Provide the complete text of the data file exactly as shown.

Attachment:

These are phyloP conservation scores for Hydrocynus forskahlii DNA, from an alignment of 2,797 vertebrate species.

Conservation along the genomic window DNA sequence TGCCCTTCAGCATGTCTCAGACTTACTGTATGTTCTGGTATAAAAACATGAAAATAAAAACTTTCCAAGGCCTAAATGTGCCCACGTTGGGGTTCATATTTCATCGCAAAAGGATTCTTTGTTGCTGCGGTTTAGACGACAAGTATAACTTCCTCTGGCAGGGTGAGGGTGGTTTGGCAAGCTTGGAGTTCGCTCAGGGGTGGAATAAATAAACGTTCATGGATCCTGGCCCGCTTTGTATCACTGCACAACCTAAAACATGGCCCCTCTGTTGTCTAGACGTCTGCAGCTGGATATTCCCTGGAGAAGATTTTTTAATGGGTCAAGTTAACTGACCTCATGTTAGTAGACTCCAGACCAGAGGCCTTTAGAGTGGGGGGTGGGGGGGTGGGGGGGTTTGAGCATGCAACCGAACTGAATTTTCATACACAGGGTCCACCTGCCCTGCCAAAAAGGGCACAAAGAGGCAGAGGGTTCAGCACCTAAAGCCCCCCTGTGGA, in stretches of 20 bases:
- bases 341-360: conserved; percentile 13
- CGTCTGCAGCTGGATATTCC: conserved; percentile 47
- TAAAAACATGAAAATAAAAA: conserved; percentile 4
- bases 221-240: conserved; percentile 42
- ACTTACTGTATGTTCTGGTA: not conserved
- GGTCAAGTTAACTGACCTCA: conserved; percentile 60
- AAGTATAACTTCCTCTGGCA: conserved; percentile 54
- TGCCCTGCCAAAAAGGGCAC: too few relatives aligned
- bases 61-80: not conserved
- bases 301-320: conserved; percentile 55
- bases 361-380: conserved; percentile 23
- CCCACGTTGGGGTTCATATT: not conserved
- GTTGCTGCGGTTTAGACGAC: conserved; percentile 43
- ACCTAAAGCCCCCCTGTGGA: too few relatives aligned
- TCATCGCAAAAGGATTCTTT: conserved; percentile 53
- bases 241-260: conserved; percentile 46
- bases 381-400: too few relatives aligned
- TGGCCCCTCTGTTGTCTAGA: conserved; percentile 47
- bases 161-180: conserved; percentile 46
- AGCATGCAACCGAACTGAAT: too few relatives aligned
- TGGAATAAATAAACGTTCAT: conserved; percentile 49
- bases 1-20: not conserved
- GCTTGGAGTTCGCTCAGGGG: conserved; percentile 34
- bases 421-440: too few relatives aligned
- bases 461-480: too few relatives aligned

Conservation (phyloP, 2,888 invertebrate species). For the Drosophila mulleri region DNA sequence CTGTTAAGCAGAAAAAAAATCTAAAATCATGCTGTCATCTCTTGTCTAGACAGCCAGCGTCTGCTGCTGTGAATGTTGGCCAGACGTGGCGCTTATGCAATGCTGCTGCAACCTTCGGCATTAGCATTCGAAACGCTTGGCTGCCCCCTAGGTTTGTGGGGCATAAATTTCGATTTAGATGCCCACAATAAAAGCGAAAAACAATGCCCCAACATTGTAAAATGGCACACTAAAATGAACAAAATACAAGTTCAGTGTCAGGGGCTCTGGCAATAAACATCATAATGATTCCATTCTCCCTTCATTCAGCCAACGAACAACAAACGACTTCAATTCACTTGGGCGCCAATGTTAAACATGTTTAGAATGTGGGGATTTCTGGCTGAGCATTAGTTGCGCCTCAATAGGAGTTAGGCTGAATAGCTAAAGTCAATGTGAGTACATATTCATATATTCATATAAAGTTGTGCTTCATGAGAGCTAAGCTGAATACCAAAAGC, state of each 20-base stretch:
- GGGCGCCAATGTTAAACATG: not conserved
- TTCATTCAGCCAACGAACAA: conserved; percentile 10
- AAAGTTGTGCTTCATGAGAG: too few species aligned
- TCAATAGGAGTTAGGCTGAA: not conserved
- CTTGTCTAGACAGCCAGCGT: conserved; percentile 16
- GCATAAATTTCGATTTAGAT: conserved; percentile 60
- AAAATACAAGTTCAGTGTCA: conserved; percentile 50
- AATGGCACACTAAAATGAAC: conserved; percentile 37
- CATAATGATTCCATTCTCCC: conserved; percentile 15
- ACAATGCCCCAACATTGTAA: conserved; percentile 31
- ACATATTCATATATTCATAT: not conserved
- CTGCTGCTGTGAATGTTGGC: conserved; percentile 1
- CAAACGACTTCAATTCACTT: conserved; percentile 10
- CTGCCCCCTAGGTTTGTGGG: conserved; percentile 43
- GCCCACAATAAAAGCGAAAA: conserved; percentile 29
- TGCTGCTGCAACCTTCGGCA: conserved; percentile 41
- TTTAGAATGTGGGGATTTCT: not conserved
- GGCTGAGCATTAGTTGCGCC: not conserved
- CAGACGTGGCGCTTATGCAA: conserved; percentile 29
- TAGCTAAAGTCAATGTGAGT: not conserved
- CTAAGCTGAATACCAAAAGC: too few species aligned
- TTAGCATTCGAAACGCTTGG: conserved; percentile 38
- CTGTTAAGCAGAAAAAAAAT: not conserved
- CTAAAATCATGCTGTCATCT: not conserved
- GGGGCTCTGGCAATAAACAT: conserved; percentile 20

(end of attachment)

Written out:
These are phyloP conservation scores for Hydrocynus forskahlii DNA, from an alignment of 2,797 vertebrate species.

Conservation along the genomic window DNA sequence TGCCCTTCAGCATGTCTCAGACTTACTGTATGTTCTGGTATAAAAACATGAAAATAAAAACTTTCCAAGGCCTAAATGTGCCCACGTTGGGGTTCATATTTCATCGCAAAAGGATTCTTTGTTGCTGCGGTTTAGACGACAAGTATAACTTCCTCTGGCAGGGTGAGGGTGGTTTGGCAAGCTTGGAGTTCGCTCAGGGGTGGAATAAATAAACGTTCATGGATCCTGGCCCGCTTTGTATCACTGCACAACCTAAAACATGGCCCCTCTGTTGTCTAGACGTCTGCAGCTGGATATTCCCTGGAGAAGATTTTTTAATGGGTCAAGTTAACTGACCTCATGTTAGTAGACTCCAGACCAGAGGCCTTTAGAGTGGGGGGTGGGGGGGTGGGGGGGTTTGAGCATGCAACCGAACTGAATTTTCATACACAGGGTCCACCTGCCCTGCCAAAAAGGGCACAAAGAGGCAGAGGGTTCAGCACCTAAAGCCCCCCTGTGGA, in stretches of 20 bases:
- bases 341-360: conserved; percentile 13
- CGTCTGCAGCTGGATATTCC: conserved; percentile 47
- TAAAAACATGAAAATAAAAA: conserved; percentile 4
- bases 221-240: conserved; percentile 42
- ACTTACTGTATGTTCTGGTA: not conserved
- GGTCAAGTTAACTGACCTCA: conserved; percentile 60
- AAGTATAACTTCCTCTGGCA: conserved; percentile 54
- TGCCCTGCCAAAAAGGGCAC: too few relatives aligned
- bases 61-80: not conserved
- bases 301-320: conserved; percentile 55
- bases 361-380: conserved; percentile 23
- CCCACGTTGGGGTTCATATT: not conserved
- GTTGCTGCGGTTTAGACGAC: conserved; percentile 43
- ACCTAAAGCCCCCCTGTGGA: too few relatives aligned
- TCATCGCAAAAGGATTCTTT: conserved; percentile 53
- bases 241-260: conserved; percentile 46
- bases 381-400: too few relatives aligned
- TGGCCCCTCTGTTGTCTAGA: conserved; percentile 47
- bases 161-180: conserved; percentile 46
- AGCATGCAACCGAACTGAAT: too few relatives aligned
- TGGAATAAATAAACGTTCAT: conserved; percentile 49
- bases 1-20: not conserved
- GCTTGGAGTTCGCTCAGGGG: conserved; percentile 34
- bases 421-440: too few relatives aligned
- bases 461-480: too few relatives aligned

Conservation (phyloP, 2,888 invertebrate species). For the Drosophila mulleri region DNA sequence CTGTTAAGCAGAAAAAAAATCTAAAATCATGCTGTCATCTCTTGTCTAGACAGCCAGCGTCTGCTGCTGTGAATGTTGGCCAGACGTGGCGCTTATGCAATGCTGCTGCAACCTTCGGCATTAGCATTCGAAACGCTTGGCTGCCCCCTAGGTTTGTGGGGCATAAATTTCGATTTAGATGCCCACAATAAAAGCGAAAAACAATGCCCCAACATTGTAAAATGGCACACTAAAATGAACAAAATACAAGTTCAGTGTCAGGGGCTCTGGCAATAAACATCATAATGATTCCATTCTCCCTTCATTCAGCCAACGAACAACAAACGACTTCAATTCACTTGGGCGCCAATGTTAAACATGTTTAGAATGTGGGGATTTCTGGCTGAGCATTAGTTGCGCCTCAATAGGAGTTAGGCTGAATAGCTAAAGTCAATGTGAGTACATATTCATATATTCATATAAAGTTGTGCTTCATGAGAGCTAAGCTGAATACCAAAAGC, state of each 20-base stretch:
- GGGCGCCAATGTTAAACATG: not conserved
- TTCATTCAGCCAACGAACAA: conserved; percentile 10
- AAAGTTGTGCTTCATGAGAG: too few species aligned
- TCAATAGGAGTTAGGCTGAA: not conserved
- CTTGTCTAGACAGCCAGCGT: conserved; percentile 16
- GCATAAATTTCGATTTAGAT: conserved; percentile 60
- AAAATACAAGTTCAGTGTCA: conserved; percentile 50
- AATGGCACACTAAAATGAAC: conserved; percentile 37
- CATAATGATTCCATTCTCCC: conserved; percentile 15
- ACAATGCCCCAACATTGTAA: conserved; percentile 31
- ACATATTCATATATTCATAT: not conserved
- CTGCTGCTGTGAATGTTGGC: conserved; percentile 1
- CAAACGACTTCAATTCACTT: conserved; percentile 10
- CTGCCCCCTAGGTTTGTGGG: conserved; percentile 43
- GCCCACAATAAAAGCGAAAA: conserved; percentile 29
- TGCTGCTGCAACCTTCGGCA: conserved; percentile 41
- TTTAGAATGTGGGGATTTCT: not conserved
- GGCTGAGCATTAGTTGCGCC: not conserved
- CAGACGTGGCGCTTATGCAA: conserved; percentile 29
- TAGCTAAAGTCAATGTGAGT: not conserved
- CTAAGCTGAATACCAAAAGC: too few species aligned
- TTAGCATTCGAAACGCTTGG: conserved; percentile 38
- CTGTTAAGCAGAAAAAAAAT: not conserved
- CTAAAATCATGCTGTCATCT: not conserved
- GGGGCTCTGGCAATAAACAT: conserved; percentile 20